BRUSSELS – Guido Mantega, Brazil’s finance minister, aptly captured the current monetary Zeitgeist when he spoke of a looming “currency war.” What had seemed a bilateral dispute between the United States and China over the renminbi’s exchange rate has mutated into a general controversy over capital flows and currencies.
Today, every country seems to want to depreciate its currency. Japan has resumed foreign-exchange intervention, and the US Federal Reserve and the Bank of England are preparing another large-scale purchase of government bonds – a measure called “quantitative easing,” which lowers long-term interest rates and indirectly weakens the currency.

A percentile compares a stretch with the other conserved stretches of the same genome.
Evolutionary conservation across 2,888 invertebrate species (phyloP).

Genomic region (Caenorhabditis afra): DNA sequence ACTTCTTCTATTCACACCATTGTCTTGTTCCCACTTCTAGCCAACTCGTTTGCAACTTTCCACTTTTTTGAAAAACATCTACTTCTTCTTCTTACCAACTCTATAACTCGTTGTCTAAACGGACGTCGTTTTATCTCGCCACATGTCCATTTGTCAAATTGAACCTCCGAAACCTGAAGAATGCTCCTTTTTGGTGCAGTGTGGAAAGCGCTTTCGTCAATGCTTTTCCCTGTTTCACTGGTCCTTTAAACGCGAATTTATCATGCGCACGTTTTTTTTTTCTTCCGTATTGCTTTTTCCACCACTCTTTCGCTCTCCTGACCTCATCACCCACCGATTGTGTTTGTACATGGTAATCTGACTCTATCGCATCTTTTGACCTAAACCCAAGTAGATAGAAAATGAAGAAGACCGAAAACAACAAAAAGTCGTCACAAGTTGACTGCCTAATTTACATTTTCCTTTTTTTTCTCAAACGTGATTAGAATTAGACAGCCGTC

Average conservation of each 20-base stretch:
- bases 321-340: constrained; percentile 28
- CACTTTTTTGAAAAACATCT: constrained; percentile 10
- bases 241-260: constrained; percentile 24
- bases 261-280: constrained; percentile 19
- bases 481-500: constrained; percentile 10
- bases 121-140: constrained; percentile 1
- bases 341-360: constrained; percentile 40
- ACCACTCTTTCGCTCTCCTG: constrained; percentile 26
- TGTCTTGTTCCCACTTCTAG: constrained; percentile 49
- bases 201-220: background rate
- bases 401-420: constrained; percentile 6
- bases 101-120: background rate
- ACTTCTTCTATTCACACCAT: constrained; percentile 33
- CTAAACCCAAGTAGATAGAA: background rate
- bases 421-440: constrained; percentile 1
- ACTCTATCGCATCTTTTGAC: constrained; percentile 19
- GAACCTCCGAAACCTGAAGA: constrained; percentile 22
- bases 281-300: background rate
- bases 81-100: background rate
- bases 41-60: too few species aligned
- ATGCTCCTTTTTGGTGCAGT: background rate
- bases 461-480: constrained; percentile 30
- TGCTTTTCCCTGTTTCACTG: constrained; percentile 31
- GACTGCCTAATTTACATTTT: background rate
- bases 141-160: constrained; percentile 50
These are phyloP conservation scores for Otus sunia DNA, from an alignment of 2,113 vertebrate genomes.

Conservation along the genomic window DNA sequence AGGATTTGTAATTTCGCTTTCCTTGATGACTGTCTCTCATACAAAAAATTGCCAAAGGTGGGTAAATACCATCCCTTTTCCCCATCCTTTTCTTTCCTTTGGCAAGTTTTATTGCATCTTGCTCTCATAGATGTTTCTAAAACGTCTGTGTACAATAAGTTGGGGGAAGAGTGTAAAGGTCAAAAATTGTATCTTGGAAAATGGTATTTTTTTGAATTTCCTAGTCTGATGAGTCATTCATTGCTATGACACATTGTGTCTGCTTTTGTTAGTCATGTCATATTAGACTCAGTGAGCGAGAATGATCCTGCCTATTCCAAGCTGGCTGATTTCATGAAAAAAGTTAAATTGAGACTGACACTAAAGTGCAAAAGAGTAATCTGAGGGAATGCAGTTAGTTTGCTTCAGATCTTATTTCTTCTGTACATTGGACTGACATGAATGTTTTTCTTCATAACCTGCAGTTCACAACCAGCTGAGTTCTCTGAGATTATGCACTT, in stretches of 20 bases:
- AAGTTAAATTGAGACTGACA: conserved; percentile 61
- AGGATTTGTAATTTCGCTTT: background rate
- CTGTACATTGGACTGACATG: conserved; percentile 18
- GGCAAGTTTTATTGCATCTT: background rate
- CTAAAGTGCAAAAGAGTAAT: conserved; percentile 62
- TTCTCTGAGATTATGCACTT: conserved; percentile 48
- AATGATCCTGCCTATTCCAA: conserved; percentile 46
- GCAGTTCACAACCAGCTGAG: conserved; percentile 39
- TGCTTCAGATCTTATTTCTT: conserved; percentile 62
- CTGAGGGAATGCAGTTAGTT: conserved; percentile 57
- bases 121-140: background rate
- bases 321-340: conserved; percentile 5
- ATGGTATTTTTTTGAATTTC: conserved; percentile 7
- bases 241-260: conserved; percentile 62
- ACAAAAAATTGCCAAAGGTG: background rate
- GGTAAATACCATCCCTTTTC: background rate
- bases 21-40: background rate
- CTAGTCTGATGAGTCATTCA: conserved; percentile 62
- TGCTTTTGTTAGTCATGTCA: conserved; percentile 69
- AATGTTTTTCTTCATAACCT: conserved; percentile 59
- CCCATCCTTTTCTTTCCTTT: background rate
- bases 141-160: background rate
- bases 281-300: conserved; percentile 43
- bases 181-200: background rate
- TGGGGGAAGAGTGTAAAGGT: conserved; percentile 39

China is fiercely resisting US and European pressure to accelerate the snail-paced appreciation of the renminbi against the dollar. Emerging-market countries are turning to an array of techniques to discourage capital inflows or sterilize their effect on the exchange rate.
We hope you're enjoying Project Syndicate.
To continue reading, subscribe now.
Get unlimited access to PS premium content, including in-depth commentaries, book reviews, exclusive interviews, On Point, the Big Picture, the PS Archive, and our annual year-ahead magazine.
Already have an account or want to create one to read two commentaries for free? Log in